Did well until the start of the second new ball: Shane Jurgensen
Published - Aug 9, 2016 7:10 am | Updated - Aug 9, 2016 7:10 am
Shane Jurgensen, the bowling coach of the New Zealand side has come out saying that the Kiwi bowlers did well until the start of a new spell with the second new ball. In spite of picking up wickets in the morning session, New Zealand allowed the home side to slip away from their grasp as they went about attempting to scale the mammoth New Zealand first-innings total.
Craig Ervine smashed a wonderful 115 and also managed to remain unbeaten at the end of the day’s play while Peter Moor also assisted him with a half-century.
“We did that (keeping the pressure) quite well up until the start of the second new ball. We didn’t bowl as well as we wanted to with the second new ball. We’ve got to work hard and keep toiling away. [But] it’s only day three and we’ve got the runs on the board and we have a lot of time in the game. We’re down the bottom end of their innings, and there were signs today that there is a bit more spin,” Jurgensen said on Monday (August 8).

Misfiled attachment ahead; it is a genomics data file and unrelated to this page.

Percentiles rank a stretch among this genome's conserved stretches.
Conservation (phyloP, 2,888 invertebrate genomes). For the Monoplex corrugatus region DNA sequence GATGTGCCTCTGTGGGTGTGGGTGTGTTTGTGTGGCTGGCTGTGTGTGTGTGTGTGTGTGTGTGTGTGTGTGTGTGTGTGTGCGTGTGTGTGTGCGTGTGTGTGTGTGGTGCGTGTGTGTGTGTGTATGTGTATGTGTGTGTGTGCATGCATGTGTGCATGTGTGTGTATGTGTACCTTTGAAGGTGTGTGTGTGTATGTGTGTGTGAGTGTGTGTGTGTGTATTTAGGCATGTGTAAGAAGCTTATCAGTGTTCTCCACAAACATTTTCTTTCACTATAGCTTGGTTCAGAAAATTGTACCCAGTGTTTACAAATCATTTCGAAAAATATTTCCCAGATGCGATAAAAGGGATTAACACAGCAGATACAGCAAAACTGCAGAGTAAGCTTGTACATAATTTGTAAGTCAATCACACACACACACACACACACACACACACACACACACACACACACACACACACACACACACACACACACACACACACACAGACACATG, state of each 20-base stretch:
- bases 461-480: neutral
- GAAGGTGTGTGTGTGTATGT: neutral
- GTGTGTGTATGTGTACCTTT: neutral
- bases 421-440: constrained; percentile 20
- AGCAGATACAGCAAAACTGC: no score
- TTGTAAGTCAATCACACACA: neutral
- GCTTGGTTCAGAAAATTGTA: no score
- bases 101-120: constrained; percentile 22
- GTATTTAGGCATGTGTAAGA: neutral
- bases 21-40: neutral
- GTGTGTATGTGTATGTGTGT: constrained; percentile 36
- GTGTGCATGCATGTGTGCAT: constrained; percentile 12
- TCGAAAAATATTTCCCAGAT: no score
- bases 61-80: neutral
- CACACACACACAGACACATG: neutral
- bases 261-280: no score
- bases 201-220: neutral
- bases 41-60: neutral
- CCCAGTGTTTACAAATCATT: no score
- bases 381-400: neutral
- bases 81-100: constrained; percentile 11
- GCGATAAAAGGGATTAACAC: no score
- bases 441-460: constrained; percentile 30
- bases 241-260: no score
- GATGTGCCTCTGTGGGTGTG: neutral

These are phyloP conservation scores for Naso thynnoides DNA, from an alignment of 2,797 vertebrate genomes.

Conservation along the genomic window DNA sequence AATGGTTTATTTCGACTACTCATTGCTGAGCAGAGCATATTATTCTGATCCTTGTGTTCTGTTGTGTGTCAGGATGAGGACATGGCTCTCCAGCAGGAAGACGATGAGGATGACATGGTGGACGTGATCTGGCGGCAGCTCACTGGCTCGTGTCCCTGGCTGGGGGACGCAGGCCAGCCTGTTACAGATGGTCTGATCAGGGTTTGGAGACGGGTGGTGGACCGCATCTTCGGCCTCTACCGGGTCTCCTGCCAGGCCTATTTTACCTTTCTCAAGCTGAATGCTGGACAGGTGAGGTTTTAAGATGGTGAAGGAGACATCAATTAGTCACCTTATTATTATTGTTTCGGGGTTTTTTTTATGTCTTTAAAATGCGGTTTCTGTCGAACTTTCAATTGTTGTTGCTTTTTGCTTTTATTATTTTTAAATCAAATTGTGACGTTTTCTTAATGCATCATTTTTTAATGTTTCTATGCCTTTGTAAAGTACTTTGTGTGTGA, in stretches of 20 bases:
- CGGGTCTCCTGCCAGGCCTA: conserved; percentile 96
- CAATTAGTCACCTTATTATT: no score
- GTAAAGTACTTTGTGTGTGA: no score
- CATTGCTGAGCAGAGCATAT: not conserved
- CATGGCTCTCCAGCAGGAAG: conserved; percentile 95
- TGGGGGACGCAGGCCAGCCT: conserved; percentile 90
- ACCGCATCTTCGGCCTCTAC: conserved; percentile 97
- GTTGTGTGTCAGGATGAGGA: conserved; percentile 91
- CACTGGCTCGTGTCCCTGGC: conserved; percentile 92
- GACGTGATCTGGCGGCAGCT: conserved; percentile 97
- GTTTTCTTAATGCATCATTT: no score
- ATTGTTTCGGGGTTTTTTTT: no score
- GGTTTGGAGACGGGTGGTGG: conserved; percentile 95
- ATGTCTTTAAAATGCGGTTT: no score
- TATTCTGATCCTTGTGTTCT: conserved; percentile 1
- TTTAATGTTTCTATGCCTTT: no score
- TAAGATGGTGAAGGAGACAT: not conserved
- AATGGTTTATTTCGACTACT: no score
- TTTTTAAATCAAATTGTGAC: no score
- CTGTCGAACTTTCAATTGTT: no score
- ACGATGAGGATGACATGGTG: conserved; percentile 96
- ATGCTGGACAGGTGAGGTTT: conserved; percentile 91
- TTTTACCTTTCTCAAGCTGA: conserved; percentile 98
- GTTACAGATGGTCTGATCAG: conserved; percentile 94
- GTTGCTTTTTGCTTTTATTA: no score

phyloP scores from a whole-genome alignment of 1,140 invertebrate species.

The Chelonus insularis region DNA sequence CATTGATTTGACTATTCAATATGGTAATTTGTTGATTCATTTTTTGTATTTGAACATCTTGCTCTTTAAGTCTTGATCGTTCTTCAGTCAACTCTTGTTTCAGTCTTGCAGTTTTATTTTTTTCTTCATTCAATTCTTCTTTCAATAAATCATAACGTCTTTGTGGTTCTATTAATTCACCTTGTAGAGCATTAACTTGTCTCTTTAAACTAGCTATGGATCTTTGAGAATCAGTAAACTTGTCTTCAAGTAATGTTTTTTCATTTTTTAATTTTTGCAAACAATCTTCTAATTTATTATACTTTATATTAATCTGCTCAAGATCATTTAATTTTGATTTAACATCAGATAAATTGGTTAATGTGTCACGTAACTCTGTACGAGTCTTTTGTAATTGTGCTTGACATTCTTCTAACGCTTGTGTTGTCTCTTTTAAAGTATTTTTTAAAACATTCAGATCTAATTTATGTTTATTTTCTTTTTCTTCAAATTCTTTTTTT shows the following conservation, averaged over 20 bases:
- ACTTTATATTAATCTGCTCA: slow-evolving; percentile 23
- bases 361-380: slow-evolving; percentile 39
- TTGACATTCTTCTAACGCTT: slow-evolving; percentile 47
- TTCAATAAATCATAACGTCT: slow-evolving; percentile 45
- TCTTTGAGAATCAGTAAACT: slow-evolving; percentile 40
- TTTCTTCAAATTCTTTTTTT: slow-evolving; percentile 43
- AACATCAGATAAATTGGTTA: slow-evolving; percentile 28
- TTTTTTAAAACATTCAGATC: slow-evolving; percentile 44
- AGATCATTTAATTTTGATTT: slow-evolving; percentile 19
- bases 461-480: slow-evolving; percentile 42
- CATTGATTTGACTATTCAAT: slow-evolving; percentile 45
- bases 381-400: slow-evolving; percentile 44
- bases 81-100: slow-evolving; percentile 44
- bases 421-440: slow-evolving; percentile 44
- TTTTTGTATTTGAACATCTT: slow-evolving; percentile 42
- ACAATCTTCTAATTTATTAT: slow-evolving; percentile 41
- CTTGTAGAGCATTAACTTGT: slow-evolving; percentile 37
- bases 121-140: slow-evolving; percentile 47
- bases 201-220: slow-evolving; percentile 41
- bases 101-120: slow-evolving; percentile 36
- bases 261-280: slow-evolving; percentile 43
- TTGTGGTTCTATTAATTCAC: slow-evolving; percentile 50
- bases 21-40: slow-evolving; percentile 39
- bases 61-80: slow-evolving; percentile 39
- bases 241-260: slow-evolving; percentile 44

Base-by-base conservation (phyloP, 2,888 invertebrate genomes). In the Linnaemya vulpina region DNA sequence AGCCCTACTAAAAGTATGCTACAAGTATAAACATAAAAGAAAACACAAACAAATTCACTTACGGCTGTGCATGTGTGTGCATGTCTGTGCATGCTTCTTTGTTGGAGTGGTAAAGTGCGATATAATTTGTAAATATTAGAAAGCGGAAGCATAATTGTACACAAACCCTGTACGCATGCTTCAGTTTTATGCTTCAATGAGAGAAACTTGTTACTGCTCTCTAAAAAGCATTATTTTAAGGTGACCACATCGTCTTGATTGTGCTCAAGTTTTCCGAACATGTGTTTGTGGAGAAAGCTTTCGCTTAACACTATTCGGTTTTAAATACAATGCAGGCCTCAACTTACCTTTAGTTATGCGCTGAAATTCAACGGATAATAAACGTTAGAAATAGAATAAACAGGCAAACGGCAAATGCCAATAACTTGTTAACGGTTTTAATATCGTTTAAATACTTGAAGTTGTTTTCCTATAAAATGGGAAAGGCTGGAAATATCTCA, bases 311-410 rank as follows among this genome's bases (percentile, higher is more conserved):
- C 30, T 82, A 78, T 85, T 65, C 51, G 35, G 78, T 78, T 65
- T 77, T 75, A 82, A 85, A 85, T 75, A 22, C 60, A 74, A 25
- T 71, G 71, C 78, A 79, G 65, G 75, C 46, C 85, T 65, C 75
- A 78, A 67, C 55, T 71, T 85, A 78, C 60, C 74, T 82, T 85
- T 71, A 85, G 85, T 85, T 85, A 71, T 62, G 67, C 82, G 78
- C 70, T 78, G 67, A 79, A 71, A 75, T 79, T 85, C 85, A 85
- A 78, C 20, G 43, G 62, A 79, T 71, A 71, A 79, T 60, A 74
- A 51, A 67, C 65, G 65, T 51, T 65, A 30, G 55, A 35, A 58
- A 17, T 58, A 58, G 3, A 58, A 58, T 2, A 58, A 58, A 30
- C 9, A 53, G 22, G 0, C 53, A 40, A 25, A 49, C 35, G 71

Shane Jurgensen also touched upon the unluckiness of the pace bowling department headed by Tim Southee and Trent Boult. “He has improved with every ball he has bowled. He has a lot more confidence, really hitting the wicket hard. He has been quite unlucky, bowled really well and missed out,” Jurgensen said of Trent Boult, who conceded only 37 runs in 21 wicket-less overs.
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The coach also went on to heap praise on Tim Southee, who is clearly the leader of this pace attack at the moment. “That’s what happens on these wickets. Sometimes the bowler who hasn’t quite bowled exactly where he wanted to be, gets more wickets. Tim has worked really hard coming to Zimbabwe. He has looked threatening. Happy with his pace. Really good bounce too, which is what he has been working on.”
When asked if New Zealand would ask Zimbabwe to follow on, should they dismiss the hosts within 78 runs, Jurgensen said: “It will depend on how it goes first thing in the morning. We can’t look too far ahead.”